Robbie Turner — Photo: RuPaul’s Drag Race / Logo
UPDATE: Questions are being raised as to whether Drag Race contestant Robbie Turner was actually involved in a fatal drunk driving car accident over the weekend.
Turner alleged on Twitter that she had survived a crash after her Uber was hit by a drunk driver, but that her Uber driver did not. (See original story below.)
Seattle Gay Scene reached out to the Seattle Police Department, and a spokesman said they were “not aware of anything like that occurring, nor are any of my colleagues aware of this accident.”
The publication also reached out to Uber and a representative said that there is no information in Uber’s records consistent with the death of a driver.
A Reddit user also combed through the 9-1-1 calls made on the night Turner alleged the accident took place, and none of the car accidents listed matched up to locations that Turner would have been near, or had any reported fatalities.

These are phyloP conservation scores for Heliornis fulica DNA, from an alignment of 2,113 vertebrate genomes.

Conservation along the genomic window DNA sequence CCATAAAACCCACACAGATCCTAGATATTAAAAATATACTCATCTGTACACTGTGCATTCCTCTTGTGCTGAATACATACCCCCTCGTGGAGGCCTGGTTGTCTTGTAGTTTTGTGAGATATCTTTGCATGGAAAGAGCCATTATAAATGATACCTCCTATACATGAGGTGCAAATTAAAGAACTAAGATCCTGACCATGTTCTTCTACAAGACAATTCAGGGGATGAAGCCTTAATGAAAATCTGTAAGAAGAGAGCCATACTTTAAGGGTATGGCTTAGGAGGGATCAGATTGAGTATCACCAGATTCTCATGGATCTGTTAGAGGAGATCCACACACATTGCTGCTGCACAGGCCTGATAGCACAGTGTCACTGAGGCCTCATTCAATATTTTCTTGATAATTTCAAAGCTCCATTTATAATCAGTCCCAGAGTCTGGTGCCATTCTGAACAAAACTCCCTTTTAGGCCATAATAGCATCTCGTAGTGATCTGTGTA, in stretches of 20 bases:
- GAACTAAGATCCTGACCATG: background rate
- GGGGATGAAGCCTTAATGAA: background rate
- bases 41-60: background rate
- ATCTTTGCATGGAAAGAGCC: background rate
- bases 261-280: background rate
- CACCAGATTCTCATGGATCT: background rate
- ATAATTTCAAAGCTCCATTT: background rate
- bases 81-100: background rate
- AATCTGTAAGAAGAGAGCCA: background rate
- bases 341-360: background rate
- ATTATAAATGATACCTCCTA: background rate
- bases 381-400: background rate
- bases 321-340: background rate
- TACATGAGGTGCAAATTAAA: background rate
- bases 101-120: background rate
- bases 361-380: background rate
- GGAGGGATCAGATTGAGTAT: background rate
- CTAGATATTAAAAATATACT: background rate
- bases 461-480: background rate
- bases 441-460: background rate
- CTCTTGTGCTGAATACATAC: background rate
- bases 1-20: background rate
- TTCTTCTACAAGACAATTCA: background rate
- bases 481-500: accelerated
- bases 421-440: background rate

At the time of publication, Turner’s social media has been quiet since the Seattle Gay Scene article went live.
Original article follows:
Robbie Turner, contestant on season eight of RuPaul’s Drag Race, was apparently involved in a fatal car accident last week.
Turner tweeted that she was in an Uber that was hit by a drunk driver, and while she was unharmed, her driver died in the crash.
“I just woke up. I’ve been in a car accident. I didn’t recollect it. I’m not certain what happened. My driver did not survive,” she tweeted. “I’m home with barely a scratch, but when I was informed of what actually happened, my closest family and friends came to mind.”
Turner elaborated in a second tweet.
“Last night on my way home my Uber was struck by a drunk driver. I closed my eyes briefly & it happened. I heard it, but hit my head & it was over,” she said. “They ran tests at the hospital, but outside of my shoulder feeling jammed & my right eye hurting, I only have a bruise. Grateful.”
Turner said that her brush with death has reminded her to spread love to those she cares about.
Turner’s accident is a reminder of the prevalence of drink driving in America. The NHTSA reports that at least 29 people die each day in alcohol-impaired vehicle crashes, claiming over 10,000 lives a year.